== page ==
HYSTAR: Hydrology and Sediment Transport Simulation using Time-Area Method
Her, Young Gu
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A distributed approach can improve functionality of H/WQ (Hydrology and Water Quality) modeling by facilitating a way to explicitly incorporate spatial characteristics of a watershed into the model. The time-area approach, with its intuitive and inherently distributed concept, provides a simple method to simulate runoff mechanisms. This study developed a distributed model based on the time-area approach with the goal of improved utility and efficiency in H/WQ modeling. Uncertainty is always introduced into watershed modeling because of imperfect knowledge and scale dependant spatial heterogeneity and temporal variability. Uncertainty analysis can provide a modeler, policy maker, and stakeholder with reliability information, better understanding, and better communication about the modeling results. This study quantified uncertainty of the model parameter and output through uncertainty analysis in order to assess risk in watershed management. The main goal of this study was to develop a hydrology and sediment transport model capable of routing overland flow using a time-area concept and providing reliability of the modeling results in a probabilistic manner through uncertainty analysis. The HYSTAR (HYdrology and Sediment transport simulation using Time-ARea method) model incorporates a modified Curve Number (CN) method and the newly devised time-area routing method to estimate runoff. HYSTAR is capable of simulating direct runoff, base flow, soil moisture, and sediment load in a distributed manner and in an hourly time step. In the model, the modified CN and a continuity equation are used to calculate infiltration of the routed runoff as well as rainfall on every overland cell. The effective direct runoff volume is distributed over downstream areas using the newly developed routing method. A direct runoff hydrograph is constructed directly through the discrete convolution of the time-area histogram and the effective direct runoff volume map without employing a unit hydrograph. In addition, sediment transport is simulated using the routing method and the sediment transport capacity approach without using a delivery ratio. The sensitivity analysis found that the CN and root zone depth were the most critical parameters for runoff simulation with HYSTAR. The model provided acceptable performance in predicting runoff and sediment load of a subwatershed of the Owl Run Watershed (ORD) with the Nash-Sutcliffe efficiency coefficient and coefficient of determination greater than 0.5. However, it failed to reproduce runoff for a subwatershed of Polecat Creek Watershed (PCA), where data show that runoff is not immediately responsive to rainfall. Uncertainty analysis revealed that the confidence intervals of the simulated monthly runoff and sediment load corresponded to 9.7 % and 10.2 % of their averages, respectively, at a significance level of 0.05. In addition, the average ranges of variation created by the Digital Elevation Model (DEM) and National Land Cover Data (NLCD) errors in the simulated monthly runoff and sediment load were equivalent to 7.5 % and 15.9 % of the average of their calibrated values, respectively. Based on the uncertainty analysis results, the Margin of Safety (MOS) of Total Maximum Daily Load (TMDL) were explicitly quantified as corresponding to 7.0 % and 21.3 % of the average of the simulated runoff and sediment load for ORD at significance level of 0.05. In conclusion, the HYSTAR model provided a new way to explicitly simulate runoff and sediment load of a watershed in a distributed manner. The approach developed here retains the simplicity of a unit hydrograph approach without employing numerical methods. Uncertainty analysis found that parameter uncertainty had greater impact on the model output than did expected Geographic Information System (GIS) data errors. In addition, the impact of the topographic data error on the model output was greater than was that of the land cover data error. Finally, this study provided a proof that a 5 to 10 % MOS that many TMDL studies consider underestimates modeling uncertainty.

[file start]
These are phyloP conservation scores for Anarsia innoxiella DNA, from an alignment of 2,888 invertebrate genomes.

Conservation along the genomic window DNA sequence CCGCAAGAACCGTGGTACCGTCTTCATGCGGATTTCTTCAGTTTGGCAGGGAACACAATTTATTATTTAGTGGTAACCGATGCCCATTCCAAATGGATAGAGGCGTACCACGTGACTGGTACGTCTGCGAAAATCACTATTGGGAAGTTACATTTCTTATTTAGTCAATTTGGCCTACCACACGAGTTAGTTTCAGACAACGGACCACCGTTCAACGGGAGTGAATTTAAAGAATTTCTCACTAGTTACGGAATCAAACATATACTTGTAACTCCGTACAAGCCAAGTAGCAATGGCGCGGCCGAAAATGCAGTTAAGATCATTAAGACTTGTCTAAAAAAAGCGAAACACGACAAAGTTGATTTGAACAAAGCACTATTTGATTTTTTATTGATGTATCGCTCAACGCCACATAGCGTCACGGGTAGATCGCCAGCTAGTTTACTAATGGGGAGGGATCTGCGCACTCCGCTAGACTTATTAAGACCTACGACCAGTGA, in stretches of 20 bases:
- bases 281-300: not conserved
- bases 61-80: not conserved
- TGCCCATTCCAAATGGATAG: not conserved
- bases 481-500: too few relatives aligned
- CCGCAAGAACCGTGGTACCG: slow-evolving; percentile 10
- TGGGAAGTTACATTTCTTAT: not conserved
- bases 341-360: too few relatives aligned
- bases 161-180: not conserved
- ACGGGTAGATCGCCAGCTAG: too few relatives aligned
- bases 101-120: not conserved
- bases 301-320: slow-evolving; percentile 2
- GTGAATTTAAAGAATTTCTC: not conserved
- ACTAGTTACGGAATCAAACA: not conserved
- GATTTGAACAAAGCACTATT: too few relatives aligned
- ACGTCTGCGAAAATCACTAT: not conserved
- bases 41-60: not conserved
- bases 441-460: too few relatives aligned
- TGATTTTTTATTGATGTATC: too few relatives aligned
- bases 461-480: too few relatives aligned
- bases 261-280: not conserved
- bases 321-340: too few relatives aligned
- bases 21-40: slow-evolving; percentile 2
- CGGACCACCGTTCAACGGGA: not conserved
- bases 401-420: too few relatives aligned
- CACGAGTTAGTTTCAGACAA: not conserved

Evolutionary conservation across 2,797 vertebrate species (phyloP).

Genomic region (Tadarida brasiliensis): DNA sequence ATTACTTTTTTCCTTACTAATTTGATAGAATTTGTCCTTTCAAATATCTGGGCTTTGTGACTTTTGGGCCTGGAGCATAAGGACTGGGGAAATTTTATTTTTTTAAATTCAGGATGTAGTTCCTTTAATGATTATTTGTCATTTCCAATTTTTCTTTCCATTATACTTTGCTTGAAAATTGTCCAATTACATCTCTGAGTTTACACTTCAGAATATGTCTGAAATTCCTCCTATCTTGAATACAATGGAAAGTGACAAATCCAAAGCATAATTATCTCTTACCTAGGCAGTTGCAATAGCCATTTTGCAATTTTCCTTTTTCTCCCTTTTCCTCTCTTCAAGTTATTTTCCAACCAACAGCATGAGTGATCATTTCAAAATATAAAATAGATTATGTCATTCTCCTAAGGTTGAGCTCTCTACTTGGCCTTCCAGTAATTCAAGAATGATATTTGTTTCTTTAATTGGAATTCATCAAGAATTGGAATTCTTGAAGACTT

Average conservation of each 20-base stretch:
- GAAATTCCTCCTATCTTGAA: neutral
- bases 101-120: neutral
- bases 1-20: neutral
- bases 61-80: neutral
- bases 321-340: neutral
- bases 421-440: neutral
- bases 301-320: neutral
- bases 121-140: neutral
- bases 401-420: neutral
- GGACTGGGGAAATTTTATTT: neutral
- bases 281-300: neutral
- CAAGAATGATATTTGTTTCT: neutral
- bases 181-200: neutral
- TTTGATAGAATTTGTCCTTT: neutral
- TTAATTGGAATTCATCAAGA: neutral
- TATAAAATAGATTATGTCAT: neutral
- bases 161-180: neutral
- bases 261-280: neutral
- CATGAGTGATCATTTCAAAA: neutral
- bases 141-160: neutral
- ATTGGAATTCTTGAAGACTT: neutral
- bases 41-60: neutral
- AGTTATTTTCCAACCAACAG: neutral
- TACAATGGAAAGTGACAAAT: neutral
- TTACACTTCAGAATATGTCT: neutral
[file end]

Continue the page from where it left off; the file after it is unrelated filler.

- Doctoral Dissertations